- Specificity: Fire extinguishers serve a similar purpose, but not all are designed to put out the same class of fires. Each unit is designed to smother specific categories of fires. Using the wrong extinguisher on a fire can worsen the situation.
How to Use a Fire Extinguisher
As mentioned above, fire extinguishers operate essentially the same way, but each is designed to extinguish a particular class of fire. In case a small fire confronts you, use the procedure below to extinguish the flames before things get out of hand:
- Step 1: Pull the Pin:
All fire extinguishers have a pin inserted into the handle to prevent the extinguishing agent from being discharged mistakenly. Grab the ring and pull the pin, being careful not to squeeze the lever, or you’ll tamper with the canister’s seal, and decompression will start.
With the extinguisher ready to discharge, hold the unit so the nozzle faces away from you.
- Step 2: Aim the Nozzle or Hose at the Base of the Fire:
Hold the carrying handle with your dominant hand and grab the hose or nozzle with the other. Point the hose at the base of the fire because it is the fuel source. Aiming the hose directly to the flames will yield little progress.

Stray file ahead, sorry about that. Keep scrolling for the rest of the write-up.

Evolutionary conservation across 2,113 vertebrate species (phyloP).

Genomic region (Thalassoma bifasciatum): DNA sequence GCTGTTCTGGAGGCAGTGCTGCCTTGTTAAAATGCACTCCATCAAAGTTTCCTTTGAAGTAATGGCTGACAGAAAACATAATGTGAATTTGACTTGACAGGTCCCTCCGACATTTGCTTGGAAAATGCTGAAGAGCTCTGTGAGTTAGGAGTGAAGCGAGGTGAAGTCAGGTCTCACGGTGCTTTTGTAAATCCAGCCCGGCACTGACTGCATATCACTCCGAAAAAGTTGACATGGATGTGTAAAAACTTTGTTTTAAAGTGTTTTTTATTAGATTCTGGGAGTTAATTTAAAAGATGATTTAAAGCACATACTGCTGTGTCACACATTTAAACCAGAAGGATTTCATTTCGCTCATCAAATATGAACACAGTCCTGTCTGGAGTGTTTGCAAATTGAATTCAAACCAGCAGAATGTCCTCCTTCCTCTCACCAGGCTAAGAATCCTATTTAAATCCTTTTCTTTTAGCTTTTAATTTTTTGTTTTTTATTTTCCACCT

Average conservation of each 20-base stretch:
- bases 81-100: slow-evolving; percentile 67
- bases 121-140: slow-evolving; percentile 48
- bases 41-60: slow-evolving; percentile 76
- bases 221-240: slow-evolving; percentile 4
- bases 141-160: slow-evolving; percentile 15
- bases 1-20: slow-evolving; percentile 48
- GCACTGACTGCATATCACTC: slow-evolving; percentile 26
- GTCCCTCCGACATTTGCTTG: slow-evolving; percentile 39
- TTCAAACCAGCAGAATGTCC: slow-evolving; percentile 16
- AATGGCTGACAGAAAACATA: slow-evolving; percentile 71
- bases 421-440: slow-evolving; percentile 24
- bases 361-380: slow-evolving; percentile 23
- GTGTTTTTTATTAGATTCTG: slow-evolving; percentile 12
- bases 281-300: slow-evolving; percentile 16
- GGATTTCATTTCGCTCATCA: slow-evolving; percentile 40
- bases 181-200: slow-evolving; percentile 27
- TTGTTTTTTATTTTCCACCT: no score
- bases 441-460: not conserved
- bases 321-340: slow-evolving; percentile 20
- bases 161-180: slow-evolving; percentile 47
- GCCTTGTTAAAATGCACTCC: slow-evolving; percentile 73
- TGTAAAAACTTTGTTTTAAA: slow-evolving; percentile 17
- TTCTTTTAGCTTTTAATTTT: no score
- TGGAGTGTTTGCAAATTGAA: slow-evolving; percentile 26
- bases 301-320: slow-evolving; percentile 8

Stand at least 6 feet from the fire, depending on your extinguisher model. If you have a CO2 fire extinguisher, keep your hands away from the plastic discharge horn because it gets bitterly cold.
- Step 3: Squeeze the Lever:
Squeeze the levers together to spray the extinguishing agent while pointing the hose at the base of the fire. Apply slow and uniform pressure when squeezing the levers. An average fire extinguisher runs for nearly 15 seconds, so you must be precise and fast.
- Step 4: Sweep the Hose from Side to Side:
Slowly sweep the hose or nozzle from side to side over the base of the fire until the fire has been put out. Close in on the fire as it dies down, monitoring closely for re-ignition.
If you see any smoke, it means the fire is not entirely out yet. You can tell that the fire is out by holding out your hand to feel for heat or touch scorched surfaces to see if the area is cool to the touch.
- Step 5: Repeat If the Flames Flare Up:
Monitor the fire closely to ensure the flames don’t flare up again. If they do, back away and aim the nozzle again, squeeze the lever, and sweep the hose or nozzle across the base of the fire to smother it. Generally, you should never turn your back on a fire.
- Step 6: Leave the Area If You Cannot Put Out the Fire:
An average extinguisher has a sufficient agent inside to run for nearly 15 seconds. Leave immediately if the fire isn’t entirely out when the extinguisher runs out. Contact the fire brigade right away or other relevant authorities.